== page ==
US formulating Energy Policy

The Bush administration has appointed former ExxonMobil CEO Lee Raymond and the National Petroleum Council to chart America’s energy future.

Lee Raymond, chair of the National Petroleum Council, is to provide the administration with policy recommendations for the long-term direction of the nation’s energy policy. As chair, Mr. Raymond was granted the power to handpick the study’s leadership.

Why should we care? In the 1990s, Exxon Mobil began a multi-million dollar subversive disinformation campaign to undermine the science on global warming and delay action. The company vocally opposes U.S. energy independence and presses for deeper reliance on oil-producing nations such as Saudi Arabia where the company has sunk heavy investments. Raymond denies that oil dependence is a problem, and he considers renewable energy an uneconomical investment.

Action Needed on Global Warning

Jeremy Siegel (author Stocks for the Long Run) discusses the possible impact of global warming in his column The Future for Investors at Yahoo! Finance. His biggest concern is that rising oceans would flood major cities. He recommends emissions trading as a market-based solution. Excerpts below.

Link: Action Needed on Global Warning: The Future for Investors – Yahoo! Finance.

The reality of global warming is now accepted by virtually every scientist. And the economic consequences of this warming are going to impact our world much sooner than I had anticipated.

Some of the changes wrought by global warming are favorable. Warmer temperatures increase the growing seasons in Canada and Russia and reduce heating costs in northern climates. However, global warming also increases tropical storms and droughts and could disrupt the Gulf Stream that warms Europe. On balance, the above consequences are negative for the world economy, but not substantially so.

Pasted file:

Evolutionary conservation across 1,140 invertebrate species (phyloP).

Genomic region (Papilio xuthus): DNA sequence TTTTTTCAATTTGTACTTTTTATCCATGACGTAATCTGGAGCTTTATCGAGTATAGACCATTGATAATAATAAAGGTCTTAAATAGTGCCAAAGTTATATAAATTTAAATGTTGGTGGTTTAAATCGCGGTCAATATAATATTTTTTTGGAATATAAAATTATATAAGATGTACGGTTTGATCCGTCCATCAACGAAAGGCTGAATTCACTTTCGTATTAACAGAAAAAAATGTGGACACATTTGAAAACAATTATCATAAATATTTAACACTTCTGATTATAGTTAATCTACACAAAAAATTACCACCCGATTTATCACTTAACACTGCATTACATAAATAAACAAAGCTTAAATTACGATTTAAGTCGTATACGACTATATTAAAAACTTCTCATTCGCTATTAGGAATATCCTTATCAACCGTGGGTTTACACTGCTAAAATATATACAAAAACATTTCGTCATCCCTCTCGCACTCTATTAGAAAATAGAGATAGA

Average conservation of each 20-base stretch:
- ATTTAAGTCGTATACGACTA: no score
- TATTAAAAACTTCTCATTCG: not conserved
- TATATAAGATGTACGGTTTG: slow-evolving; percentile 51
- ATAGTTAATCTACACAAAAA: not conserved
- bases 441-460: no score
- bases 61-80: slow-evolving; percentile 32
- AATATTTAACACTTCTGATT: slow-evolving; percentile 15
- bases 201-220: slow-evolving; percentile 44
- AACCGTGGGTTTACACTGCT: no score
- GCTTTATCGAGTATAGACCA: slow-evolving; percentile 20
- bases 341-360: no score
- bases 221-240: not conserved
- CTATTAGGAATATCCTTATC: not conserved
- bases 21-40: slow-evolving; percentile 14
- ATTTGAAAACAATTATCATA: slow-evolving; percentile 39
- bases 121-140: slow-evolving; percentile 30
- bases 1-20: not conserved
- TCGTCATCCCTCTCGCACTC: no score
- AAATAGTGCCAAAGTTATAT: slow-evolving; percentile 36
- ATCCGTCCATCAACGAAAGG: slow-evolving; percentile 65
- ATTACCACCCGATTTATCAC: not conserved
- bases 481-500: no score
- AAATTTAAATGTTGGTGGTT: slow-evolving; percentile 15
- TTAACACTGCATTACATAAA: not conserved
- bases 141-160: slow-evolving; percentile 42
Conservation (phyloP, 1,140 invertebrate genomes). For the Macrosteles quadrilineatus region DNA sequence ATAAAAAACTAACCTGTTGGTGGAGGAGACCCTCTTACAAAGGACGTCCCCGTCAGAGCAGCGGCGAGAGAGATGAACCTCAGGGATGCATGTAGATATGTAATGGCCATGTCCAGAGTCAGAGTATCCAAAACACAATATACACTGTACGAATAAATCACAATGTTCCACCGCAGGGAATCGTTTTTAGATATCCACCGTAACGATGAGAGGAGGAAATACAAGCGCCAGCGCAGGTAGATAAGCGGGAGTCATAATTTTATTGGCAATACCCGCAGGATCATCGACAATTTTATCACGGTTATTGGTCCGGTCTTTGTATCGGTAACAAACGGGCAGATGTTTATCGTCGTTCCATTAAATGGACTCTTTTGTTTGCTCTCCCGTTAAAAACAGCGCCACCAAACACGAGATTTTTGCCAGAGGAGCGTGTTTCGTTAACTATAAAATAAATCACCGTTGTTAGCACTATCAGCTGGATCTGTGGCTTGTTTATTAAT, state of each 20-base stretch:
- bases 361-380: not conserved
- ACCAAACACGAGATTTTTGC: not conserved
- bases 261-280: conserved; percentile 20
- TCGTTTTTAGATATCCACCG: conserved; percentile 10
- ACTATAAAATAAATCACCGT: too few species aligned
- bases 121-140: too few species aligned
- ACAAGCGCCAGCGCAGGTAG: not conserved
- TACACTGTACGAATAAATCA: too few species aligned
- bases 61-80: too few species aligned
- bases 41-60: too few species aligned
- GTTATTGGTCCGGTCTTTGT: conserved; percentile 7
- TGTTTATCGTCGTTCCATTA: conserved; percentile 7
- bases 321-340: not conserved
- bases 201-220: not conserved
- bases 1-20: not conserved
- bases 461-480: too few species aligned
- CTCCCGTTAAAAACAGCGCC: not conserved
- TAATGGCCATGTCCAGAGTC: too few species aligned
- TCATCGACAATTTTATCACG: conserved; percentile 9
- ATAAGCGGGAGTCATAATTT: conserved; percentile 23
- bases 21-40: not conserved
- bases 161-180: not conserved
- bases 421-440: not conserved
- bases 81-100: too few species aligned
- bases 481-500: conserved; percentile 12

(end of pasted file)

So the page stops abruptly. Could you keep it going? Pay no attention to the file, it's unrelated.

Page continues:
However, there is one consequence of global warming that could be absolutely catastrophic: a significant rise in sea levels due to the melting of the polar icecaps.

Rising Water Levels

There is no question that sea levels are now rising. Both land and sea measurements indicate that sea levels are rising between three and four millimeters a year. At this rate, it would take at least 250 years for the seas to rise one meter. But the rise is unquestionably accelerating and has more than doubled over the last century. In southern Greenland, the country’s largest glacier, Jakobshavn Isbrae, has doubled its rate of slide to the sea between 1997 and 2003, a mere six year period. This glacier alone has contributed 4% to the rise in world sea levels.

And there is no controversy about what would happen to seas levels if the great ice sheets in the polar regions were to melt. The melting of Greenland’s ice would add seven meters to the ocean levels, West Antarctica (where the Larsen B ice-shelf recently broke off, causing glaciers to move two to six times faster into the ocean) would add another six meters, and East Antarctica, would add a devastating 70 meters, submerging almost half of the world’s population.

The scary forecast is that this process could take place in a matter of decades. The last great ice sheet collapse, about 14,000 years ago, sent the seas up a total of 20 meters at the rate of a meter every 20 years for 400 years. We are now seeing rapid melting in Greenland and Antarctica not dissimilar to the sea ice collapse the earth underwent after the last ice age.